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Lumps and Bumps in Snakes

By: Dr. Jenni Bass

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The healthy snake is a sleek, symmetrical, well muscled animal, covered in smooth scales from the nose to the tail tip. Even the eyes are covered by clear scales, called spectacles. Internally, the snake's organs line up, one after the other to accommodate the long thin body. This anatomy is unique to the snake, but the location of the organs is predictable. As part of your pet's routine annual check up, your reptile veterinarian will examine your pet externally and with the practiced skill of palpation, he will use his hands to feel the internal organs. Knowledge of the anatomy of a snake, the location of the organs and the normal variations of those organs allows your veterinarian to make a preliminary assessment of your pet's health.

The loss of the normal svelte physique and smooth lines often points to health concerns. Pet snakes should be observed daily for changes in their physical appearance or behavior. In addition, most should be handled regularly, and should have their eyes, mouths, skin and vents inspected. When you hold your snake, pay attention to the texture of his skin and to his muscle tone. As he slithers through your hands, take note of any segments of his body which stiffen or do not move normally. A swelling inside your snake will be felt before it can be seen and unusual masses or lumps within or under the skin, or within the body should be investigated with the help of a reptile veterinarian.

External Lumps

  • Parasites. Lumps on the surface of the skin are often caused by mites, ticks and other external parasites. These are most often found around the lips, eyes, and cloaca, and when watched carefully with the naked eye or with a magnifying glass, will often move.

    Both ticks and mites can transmit bacterial and viral disease. In sufficient numbers, ticks can take enough blood to cause anemia in a snake. Mite and tick infestations often contribute to dysecdysis (abnormal shedding). Treatment of parasites is directed at both the snake and possible parasite reservoirs, or mites, in the environment.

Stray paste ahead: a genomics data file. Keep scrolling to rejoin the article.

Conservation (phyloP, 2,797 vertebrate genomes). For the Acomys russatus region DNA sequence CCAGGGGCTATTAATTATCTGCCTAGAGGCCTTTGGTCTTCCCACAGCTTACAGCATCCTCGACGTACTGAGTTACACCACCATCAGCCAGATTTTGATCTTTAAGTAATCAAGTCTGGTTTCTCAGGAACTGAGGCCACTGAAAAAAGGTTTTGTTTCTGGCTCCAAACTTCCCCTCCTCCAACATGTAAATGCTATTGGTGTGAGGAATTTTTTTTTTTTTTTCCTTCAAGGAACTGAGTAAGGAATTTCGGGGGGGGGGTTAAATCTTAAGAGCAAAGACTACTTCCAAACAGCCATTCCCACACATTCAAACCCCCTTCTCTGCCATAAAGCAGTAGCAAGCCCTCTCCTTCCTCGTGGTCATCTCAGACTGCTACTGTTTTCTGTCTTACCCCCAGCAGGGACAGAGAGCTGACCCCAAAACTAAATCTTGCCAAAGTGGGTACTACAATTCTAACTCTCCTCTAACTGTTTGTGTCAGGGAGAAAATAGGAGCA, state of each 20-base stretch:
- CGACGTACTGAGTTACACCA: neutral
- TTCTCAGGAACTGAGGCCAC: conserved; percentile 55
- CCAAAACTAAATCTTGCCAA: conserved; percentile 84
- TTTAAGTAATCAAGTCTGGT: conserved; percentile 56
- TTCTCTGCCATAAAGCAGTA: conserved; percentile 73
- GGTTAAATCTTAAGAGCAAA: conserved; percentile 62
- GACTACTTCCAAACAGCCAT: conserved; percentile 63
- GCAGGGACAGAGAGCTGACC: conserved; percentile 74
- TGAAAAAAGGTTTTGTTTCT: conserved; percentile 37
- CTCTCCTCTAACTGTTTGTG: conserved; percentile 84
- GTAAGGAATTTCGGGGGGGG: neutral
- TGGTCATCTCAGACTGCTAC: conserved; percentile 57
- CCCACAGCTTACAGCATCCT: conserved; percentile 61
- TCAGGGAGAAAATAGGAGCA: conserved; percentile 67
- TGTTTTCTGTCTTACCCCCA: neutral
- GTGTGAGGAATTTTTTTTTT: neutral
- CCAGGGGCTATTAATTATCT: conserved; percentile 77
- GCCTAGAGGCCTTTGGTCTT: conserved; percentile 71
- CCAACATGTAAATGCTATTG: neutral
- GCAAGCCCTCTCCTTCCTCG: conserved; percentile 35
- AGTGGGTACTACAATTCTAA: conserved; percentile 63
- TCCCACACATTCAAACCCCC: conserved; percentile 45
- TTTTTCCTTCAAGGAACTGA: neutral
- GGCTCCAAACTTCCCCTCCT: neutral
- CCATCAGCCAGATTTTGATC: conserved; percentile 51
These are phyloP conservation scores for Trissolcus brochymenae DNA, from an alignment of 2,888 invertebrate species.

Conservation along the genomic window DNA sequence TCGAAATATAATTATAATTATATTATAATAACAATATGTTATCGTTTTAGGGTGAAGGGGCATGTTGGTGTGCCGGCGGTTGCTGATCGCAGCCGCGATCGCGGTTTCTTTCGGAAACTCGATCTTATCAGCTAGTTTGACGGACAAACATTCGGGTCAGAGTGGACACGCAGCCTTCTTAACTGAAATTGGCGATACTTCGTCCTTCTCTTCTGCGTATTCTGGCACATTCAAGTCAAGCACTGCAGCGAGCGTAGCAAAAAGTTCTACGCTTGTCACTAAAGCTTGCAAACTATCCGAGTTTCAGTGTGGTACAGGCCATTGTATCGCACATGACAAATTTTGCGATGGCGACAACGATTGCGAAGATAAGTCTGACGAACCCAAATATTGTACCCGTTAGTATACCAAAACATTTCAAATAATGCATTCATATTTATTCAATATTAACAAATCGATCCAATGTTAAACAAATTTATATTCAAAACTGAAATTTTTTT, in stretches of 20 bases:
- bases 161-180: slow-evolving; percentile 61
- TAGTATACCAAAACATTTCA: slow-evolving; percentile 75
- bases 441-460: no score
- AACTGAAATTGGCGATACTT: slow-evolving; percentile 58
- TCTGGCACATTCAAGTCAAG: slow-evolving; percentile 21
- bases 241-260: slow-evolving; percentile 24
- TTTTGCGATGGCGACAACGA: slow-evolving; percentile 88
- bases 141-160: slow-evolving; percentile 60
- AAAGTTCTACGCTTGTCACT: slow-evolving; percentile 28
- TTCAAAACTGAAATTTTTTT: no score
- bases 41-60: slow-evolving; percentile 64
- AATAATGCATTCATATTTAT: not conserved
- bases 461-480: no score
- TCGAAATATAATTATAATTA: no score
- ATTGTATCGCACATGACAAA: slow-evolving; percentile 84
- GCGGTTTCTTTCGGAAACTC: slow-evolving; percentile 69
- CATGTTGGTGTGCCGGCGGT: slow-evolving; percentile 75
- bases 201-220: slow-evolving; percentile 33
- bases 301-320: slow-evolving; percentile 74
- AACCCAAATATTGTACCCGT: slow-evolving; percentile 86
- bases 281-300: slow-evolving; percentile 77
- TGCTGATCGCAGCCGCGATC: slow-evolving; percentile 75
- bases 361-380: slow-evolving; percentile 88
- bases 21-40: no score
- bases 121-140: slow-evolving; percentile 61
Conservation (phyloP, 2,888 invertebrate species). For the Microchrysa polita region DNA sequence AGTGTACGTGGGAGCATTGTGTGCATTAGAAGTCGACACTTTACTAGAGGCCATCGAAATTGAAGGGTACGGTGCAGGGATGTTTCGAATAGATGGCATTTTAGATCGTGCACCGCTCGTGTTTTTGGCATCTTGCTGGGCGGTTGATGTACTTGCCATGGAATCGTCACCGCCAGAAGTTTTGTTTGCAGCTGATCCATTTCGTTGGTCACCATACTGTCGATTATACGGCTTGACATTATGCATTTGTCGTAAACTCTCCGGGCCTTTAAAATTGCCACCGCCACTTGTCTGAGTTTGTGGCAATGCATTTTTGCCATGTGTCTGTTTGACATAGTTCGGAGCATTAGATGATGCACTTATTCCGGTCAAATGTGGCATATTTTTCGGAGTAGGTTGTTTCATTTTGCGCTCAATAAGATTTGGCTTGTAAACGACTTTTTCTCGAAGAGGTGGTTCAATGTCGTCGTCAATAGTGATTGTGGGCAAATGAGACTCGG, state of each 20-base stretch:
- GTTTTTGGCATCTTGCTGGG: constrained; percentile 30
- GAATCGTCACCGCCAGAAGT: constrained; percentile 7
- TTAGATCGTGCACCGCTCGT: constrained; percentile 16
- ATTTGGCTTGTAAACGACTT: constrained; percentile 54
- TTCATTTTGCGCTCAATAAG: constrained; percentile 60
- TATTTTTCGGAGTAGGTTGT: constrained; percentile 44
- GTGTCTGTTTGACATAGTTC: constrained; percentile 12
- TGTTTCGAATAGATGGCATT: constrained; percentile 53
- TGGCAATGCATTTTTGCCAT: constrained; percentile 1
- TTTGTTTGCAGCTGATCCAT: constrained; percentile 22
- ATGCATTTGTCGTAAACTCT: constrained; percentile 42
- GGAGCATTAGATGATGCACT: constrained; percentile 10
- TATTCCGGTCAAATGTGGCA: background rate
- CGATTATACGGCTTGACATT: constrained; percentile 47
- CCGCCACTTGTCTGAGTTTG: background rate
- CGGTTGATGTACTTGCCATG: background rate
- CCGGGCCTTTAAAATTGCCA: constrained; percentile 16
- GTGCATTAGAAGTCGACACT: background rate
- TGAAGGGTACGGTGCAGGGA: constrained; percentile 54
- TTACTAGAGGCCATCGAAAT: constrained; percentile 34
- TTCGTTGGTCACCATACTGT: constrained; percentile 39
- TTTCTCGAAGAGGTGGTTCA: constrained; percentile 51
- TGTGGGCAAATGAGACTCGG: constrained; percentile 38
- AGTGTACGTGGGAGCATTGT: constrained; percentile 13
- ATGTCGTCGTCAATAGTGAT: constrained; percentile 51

Some worm-like parasites form cystic structures underneath the skin. Superficially, these may appear much the same as lumps, like abscesses. Treatment, however, is quite different, and some testing or investigation is usually required to reach a diagnosis. Encysted parasites are most commonly seen in wild caught individuals, and may require surgical as well as medical therapy.

  • Abscesses. An abscess is a pocket of bacterial infection, which in snakes may appear as a firm lump. Pus formed by snakes is solid, unlike the liquid pus formed by mammals. Because the pus cannot be drained, an abscess may require surgical, as well as medical therapy. Abscesses can be just a millimeter or two in diameter, or can grow very large. They may have a scab on the top. These bacterial infections can form at the site of a bite from live prey, cage mates or parasites. In these cases the bite mark may be obvious.

    It is also common for snakes to develop many small abscesses within or just under unbroken skin. These are more easily felt than seen. If the infection did not arrive through external trauma, such as a bite, scratch or burn wound, it must have arrived internally. Frequently, skin infection is the outward manifestation of a more serious internal problem, septicemia, or blood poisoning. In these cases, the bacterium that causes the abscesses has been disseminated throughout the body, although we may only see the effects on the skin.